California tells Trump that the lawsuit against the border wall is "imminent"

WASHINGTON (Reuters) – California will "imminently" challenge President Donald Trump's emergency statement to secure funds for a US-Mexican border wall, state attorney general Sunday said. , Xavier Becerra.

FILE PHOTO: The prototypes of the border wall of US President Donald Trump are visible behind the barrier between Mexico and the United States, in Tijuana, Mexico, January 7, 2019. REUTERS / Jorge Duenes / File Photo

"Absolutely and imminently," Becerra told ABC's "This Week" program when asked if and when California would sue the Trump administration in federal court. Other states controlled by the Democrats should join the effort.

"We are ready, we knew it could happen. And with our sister state partners, we are ready to go, "he said.

Trump invoked Friday's emergency powers under a 1976 law after Congress rejected his $ 5.7 billion request to help build the wall that was a campaign promise of 2016 .

The move is intended to allow him to redirect money earmarked by Congress for other purposes to building walls.

The White House said Trump would have access to about $ 8 billion. Nearly $ 1.4 billion was allocated to fencing at the border as part of a spending measure approved by Congress last week, and the Trump Emergency Declaration is aimed at to give him an additional $ 6.7 billion for the wall.

Becerra on Friday quoted Trump's own comment that he "did not need to do it" as proof that the emergency declaration was legally vulnerable.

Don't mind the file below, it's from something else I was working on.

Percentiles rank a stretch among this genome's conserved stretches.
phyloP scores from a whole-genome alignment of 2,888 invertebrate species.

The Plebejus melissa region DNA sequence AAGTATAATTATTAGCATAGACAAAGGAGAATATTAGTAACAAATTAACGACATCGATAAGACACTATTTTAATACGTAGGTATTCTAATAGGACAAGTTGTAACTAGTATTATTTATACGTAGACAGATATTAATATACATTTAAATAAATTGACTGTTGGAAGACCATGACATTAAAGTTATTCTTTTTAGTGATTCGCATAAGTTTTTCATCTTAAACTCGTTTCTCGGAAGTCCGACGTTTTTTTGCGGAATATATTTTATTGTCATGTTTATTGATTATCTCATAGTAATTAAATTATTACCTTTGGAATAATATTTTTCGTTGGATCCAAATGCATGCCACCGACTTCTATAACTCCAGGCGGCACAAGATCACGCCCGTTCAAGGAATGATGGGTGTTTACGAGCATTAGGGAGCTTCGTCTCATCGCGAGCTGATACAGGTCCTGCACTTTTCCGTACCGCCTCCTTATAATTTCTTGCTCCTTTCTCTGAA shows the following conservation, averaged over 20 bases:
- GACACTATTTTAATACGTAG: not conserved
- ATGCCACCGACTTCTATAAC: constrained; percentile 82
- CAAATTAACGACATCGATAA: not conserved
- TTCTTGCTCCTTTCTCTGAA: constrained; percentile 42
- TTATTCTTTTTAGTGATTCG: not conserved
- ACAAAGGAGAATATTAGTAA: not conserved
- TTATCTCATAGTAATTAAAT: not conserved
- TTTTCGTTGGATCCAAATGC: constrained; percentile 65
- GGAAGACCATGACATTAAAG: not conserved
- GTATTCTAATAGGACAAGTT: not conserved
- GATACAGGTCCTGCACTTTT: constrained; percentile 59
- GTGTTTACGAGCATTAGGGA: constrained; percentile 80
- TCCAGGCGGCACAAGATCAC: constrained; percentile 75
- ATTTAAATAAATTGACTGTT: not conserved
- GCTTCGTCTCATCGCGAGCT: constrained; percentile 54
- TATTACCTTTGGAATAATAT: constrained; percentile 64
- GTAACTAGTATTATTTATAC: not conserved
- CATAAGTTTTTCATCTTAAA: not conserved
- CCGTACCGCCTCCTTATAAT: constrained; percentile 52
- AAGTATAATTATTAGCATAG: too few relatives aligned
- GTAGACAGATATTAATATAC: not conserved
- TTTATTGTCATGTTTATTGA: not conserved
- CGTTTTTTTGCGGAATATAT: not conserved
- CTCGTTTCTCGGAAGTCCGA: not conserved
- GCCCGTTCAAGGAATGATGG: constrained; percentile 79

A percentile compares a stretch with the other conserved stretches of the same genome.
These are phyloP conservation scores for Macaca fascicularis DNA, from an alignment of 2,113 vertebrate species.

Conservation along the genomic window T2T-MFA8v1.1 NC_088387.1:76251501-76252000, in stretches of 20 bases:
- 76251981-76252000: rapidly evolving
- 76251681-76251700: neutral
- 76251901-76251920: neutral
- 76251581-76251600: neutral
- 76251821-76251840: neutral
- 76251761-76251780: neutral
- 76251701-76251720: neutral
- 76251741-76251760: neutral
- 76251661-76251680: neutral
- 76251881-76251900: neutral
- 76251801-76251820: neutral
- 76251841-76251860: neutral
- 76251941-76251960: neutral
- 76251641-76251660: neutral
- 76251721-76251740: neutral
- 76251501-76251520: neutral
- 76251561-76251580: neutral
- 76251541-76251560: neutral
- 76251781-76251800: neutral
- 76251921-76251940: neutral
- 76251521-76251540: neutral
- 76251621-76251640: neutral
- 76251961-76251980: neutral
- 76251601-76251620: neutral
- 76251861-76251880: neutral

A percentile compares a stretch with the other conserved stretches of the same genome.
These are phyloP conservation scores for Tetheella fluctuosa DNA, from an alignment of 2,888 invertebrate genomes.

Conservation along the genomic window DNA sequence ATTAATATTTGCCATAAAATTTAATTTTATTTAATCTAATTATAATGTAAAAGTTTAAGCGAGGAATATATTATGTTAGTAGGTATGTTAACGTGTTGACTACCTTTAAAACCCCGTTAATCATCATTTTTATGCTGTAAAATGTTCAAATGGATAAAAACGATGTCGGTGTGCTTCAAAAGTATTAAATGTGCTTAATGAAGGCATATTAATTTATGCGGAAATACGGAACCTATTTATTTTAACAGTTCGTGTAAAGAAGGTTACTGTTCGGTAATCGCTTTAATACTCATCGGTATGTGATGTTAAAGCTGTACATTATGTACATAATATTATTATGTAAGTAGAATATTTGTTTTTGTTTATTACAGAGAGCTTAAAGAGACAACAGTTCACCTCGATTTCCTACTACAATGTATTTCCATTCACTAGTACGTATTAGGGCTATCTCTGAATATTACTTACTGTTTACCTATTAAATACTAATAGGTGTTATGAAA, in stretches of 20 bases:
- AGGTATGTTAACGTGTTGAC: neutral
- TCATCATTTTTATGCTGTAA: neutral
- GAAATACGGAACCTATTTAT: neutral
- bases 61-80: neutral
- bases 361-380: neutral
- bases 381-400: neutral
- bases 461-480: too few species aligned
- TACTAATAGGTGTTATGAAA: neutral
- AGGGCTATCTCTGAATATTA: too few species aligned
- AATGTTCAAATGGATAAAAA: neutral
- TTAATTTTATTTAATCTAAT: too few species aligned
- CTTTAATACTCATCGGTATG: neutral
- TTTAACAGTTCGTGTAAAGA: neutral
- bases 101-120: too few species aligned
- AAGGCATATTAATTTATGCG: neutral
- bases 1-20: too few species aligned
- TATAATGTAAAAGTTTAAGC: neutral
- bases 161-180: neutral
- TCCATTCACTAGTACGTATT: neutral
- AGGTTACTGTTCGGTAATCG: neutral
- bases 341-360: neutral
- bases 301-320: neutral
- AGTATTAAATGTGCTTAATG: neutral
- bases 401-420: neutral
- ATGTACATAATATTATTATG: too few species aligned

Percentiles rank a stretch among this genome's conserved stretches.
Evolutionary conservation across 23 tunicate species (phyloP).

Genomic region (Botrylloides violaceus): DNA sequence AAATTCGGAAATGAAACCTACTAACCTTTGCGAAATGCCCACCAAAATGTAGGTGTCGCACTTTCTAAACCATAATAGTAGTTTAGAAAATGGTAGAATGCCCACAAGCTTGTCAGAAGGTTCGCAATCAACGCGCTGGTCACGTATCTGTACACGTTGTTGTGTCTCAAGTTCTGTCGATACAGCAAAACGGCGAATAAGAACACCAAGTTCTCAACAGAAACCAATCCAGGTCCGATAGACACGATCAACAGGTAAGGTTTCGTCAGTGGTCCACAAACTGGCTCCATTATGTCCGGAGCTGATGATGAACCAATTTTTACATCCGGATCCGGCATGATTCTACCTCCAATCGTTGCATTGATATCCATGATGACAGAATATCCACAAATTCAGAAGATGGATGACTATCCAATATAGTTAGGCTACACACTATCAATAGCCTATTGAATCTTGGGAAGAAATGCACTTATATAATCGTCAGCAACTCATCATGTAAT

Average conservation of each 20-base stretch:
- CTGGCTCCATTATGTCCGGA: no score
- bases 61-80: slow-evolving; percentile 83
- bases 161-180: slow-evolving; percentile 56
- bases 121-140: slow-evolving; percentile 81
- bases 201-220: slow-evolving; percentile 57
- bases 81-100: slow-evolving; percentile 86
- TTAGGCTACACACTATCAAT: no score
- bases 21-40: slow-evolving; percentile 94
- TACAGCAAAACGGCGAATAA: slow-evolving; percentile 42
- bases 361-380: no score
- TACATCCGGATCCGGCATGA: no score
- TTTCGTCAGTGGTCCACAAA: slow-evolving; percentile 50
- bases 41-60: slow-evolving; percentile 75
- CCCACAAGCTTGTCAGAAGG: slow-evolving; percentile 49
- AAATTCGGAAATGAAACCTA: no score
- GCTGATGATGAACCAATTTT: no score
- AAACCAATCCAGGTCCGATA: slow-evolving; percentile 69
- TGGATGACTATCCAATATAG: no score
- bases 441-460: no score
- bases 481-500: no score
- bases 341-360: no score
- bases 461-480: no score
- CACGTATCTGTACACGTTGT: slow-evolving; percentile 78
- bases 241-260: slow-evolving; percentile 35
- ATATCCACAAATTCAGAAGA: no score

"It has become clear that this is not an emergency, not just because no one believes it, but because Donald Trump himself said it was not the case," he said. -he declares.

Becerra and California Governor Gavin Newsom, both Democrats, should sue to block Trump's move.

Becerra told ABC that California and other states were waiting to find out which federal programs would lose money to determine the type of harm that states might suffer from the declaration.

He said that California could be affected by fewer federal funds for emergency response services, the military and drug trafficking.

"We are convinced that there are at least 8 billion ways to prove the harm done," said Becerra.

Three Texas landowners and an environmental group hired on Friday the first lawsuit against Trump's move, saying the bill violates the constitution and undermines their property rights.

The court challenges could at least slow down Trump's efforts to build the wall, but would likely result in a conservative US Supreme Court.

The Congress never defined a national emergency in the National Emergency Act of 1976, which has been invoked dozens of times without successful litigation.

Congressional Democrats vowed to challenge Trump's statement and several Republican lawmakers said they did not know whether they would support the president.

"I think many of us are concerned about this," Republican Senator Ron Johnson of Wisconsin, who chairs the Senate Committee on Homeland Security, told NBC about "Meet the Press."

Trump could, however, veto any resolution of Congressional disapproval.

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White House senior advisor Stephen Miller told Fox News Sunday that Trump's statement would allow the administration to build "hundreds of kilometers" of border walls by September 2020.

"We have about 120 kilometers under construction or already committed, plus the additional funds we have, and then we are going to spend them – we will go a few hundred kilometers."

The Wall proposed by Trump and broader immigration policies will likely be a major issue for the campaign for the next November 2020 presidential election, for which he will seek a second four-year term.

Reportage of David Morgan and David Lawder; Edited by Lisa Shumaker

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